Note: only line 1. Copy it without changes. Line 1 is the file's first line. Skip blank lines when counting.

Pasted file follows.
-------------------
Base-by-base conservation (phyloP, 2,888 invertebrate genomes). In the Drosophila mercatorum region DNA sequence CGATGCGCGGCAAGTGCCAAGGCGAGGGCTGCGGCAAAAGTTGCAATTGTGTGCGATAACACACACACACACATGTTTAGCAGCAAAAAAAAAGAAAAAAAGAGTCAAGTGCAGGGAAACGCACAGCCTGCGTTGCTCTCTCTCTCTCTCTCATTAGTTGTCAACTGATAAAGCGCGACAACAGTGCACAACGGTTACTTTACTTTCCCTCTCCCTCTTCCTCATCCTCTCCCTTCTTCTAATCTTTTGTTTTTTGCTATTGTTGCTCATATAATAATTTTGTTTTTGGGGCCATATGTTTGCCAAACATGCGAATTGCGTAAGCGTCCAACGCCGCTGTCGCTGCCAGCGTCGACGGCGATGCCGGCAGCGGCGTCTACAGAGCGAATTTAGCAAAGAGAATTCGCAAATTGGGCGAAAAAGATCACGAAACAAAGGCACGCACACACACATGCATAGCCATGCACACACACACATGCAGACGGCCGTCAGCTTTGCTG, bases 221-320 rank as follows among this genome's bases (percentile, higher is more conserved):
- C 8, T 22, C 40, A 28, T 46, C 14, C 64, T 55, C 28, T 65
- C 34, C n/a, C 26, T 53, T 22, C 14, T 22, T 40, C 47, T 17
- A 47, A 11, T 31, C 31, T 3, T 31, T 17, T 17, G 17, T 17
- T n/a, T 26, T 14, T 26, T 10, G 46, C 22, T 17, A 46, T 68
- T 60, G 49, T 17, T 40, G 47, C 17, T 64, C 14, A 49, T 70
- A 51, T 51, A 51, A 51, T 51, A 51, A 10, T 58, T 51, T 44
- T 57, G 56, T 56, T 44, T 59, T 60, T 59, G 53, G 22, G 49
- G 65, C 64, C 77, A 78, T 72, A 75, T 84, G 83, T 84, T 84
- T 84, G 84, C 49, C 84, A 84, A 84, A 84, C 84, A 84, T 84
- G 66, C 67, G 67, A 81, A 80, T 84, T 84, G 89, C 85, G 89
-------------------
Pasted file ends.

Base-by-base conservation (phyloP, 2,888 invertebrate genomes). In the Drosophila mercatorum region DNA sequence CGATGCGCGGCAAGTGCCAAGGCGAGGGCTGCGGCAAAAGTTGCAATTGTGTGCGATAACACACACACACACATGTTTAGCAGCAAAAAAAAAGAAAAAAAGAGTCAAGTGCAGGGAAACGCACAGCCTGCGTTGCTCTCTCTCTCTCTCTCATTAGTTGTCAACTGATAAAGCGCGACAACAGTGCACAACGGTTACTTTACTTTCCCTCTCCCTCTTCCTCATCCTCTCCCTTCTTCTAATCTTTTGTTTTTTGCTATTGTTGCTCATATAATAATTTTGTTTTTGGGGCCATATGTTTGCCAAACATGCGAATTGCGTAAGCGTCCAACGCCGCTGTCGCTGCCAGCGTCGACGGCGATGCCGGCAGCGGCGTCTACAGAGCGAATTTAGCAAAGAGAATTCGCAAATTGGGCGAAAAAGATCACGAAACAAAGGCACGCACACACACATGCATAGCCATGCACACACACACATGCAGACGGCCGTCAGCTTTGCTG, bases 221-320 rank as follows among this genome's bases (percentile, higher is more conserved):